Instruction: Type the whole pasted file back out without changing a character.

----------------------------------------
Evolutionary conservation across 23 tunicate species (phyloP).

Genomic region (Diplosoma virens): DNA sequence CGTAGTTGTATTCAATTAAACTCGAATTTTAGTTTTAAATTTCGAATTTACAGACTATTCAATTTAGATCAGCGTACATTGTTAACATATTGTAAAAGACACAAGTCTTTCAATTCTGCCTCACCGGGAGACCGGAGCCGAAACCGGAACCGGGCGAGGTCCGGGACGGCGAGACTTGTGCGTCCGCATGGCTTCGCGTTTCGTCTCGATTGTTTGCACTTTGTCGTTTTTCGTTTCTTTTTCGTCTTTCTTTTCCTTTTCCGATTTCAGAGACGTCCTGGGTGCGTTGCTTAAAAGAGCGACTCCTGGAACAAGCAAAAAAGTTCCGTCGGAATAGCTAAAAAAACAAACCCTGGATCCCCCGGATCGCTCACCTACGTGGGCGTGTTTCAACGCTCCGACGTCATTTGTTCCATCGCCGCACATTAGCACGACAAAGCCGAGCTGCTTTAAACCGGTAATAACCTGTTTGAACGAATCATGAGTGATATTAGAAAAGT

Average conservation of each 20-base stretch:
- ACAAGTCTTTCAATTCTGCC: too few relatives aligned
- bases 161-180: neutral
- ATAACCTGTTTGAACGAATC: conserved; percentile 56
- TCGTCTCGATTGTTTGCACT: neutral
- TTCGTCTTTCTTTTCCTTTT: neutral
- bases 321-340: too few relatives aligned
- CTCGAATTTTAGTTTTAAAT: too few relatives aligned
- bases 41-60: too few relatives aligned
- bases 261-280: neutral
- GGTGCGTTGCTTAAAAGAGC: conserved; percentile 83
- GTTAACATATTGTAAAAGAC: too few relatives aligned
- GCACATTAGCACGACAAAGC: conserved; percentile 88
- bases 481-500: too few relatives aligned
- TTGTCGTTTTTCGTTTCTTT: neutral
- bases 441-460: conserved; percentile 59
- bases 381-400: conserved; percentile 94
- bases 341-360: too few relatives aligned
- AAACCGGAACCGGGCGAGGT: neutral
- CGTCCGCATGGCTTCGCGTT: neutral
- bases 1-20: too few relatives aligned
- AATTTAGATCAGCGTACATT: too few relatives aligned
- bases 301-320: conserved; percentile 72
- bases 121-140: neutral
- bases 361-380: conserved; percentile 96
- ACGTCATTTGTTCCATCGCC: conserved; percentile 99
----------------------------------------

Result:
Evolutionary conservation across 23 tunicate species (phyloP).

Genomic region (Diplosoma virens): DNA sequence CGTAGTTGTATTCAATTAAACTCGAATTTTAGTTTTAAATTTCGAATTTACAGACTATTCAATTTAGATCAGCGTACATTGTTAACATATTGTAAAAGACACAAGTCTTTCAATTCTGCCTCACCGGGAGACCGGAGCCGAAACCGGAACCGGGCGAGGTCCGGGACGGCGAGACTTGTGCGTCCGCATGGCTTCGCGTTTCGTCTCGATTGTTTGCACTTTGTCGTTTTTCGTTTCTTTTTCGTCTTTCTTTTCCTTTTCCGATTTCAGAGACGTCCTGGGTGCGTTGCTTAAAAGAGCGACTCCTGGAACAAGCAAAAAAGTTCCGTCGGAATAGCTAAAAAAACAAACCCTGGATCCCCCGGATCGCTCACCTACGTGGGCGTGTTTCAACGCTCCGACGTCATTTGTTCCATCGCCGCACATTAGCACGACAAAGCCGAGCTGCTTTAAACCGGTAATAACCTGTTTGAACGAATCATGAGTGATATTAGAAAAGT

Average conservation of each 20-base stretch:
- ACAAGTCTTTCAATTCTGCC: too few relatives aligned
- bases 161-180: neutral
- ATAACCTGTTTGAACGAATC: conserved; percentile 56
- TCGTCTCGATTGTTTGCACT: neutral
- TTCGTCTTTCTTTTCCTTTT: neutral
- bases 321-340: too few relatives aligned
- CTCGAATTTTAGTTTTAAAT: too few relatives aligned
- bases 41-60: too few relatives aligned
- bases 261-280: neutral
- GGTGCGTTGCTTAAAAGAGC: conserved; percentile 83
- GTTAACATATTGTAAAAGAC: too few relatives aligned
- GCACATTAGCACGACAAAGC: conserved; percentile 88
- bases 481-500: too few relatives aligned
- TTGTCGTTTTTCGTTTCTTT: neutral
- bases 441-460: conserved; percentile 59
- bases 381-400: conserved; percentile 94
- bases 341-360: too few relatives aligned
- AAACCGGAACCGGGCGAGGT: neutral
- CGTCCGCATGGCTTCGCGTT: neutral
- bases 1-20: too few relatives aligned
- AATTTAGATCAGCGTACATT: too few relatives aligned
- bases 301-320: conserved; percentile 72
- bases 121-140: neutral
- bases 361-380: conserved; percentile 96
- ACGTCATTTGTTCCATCGCC: conserved; percentile 99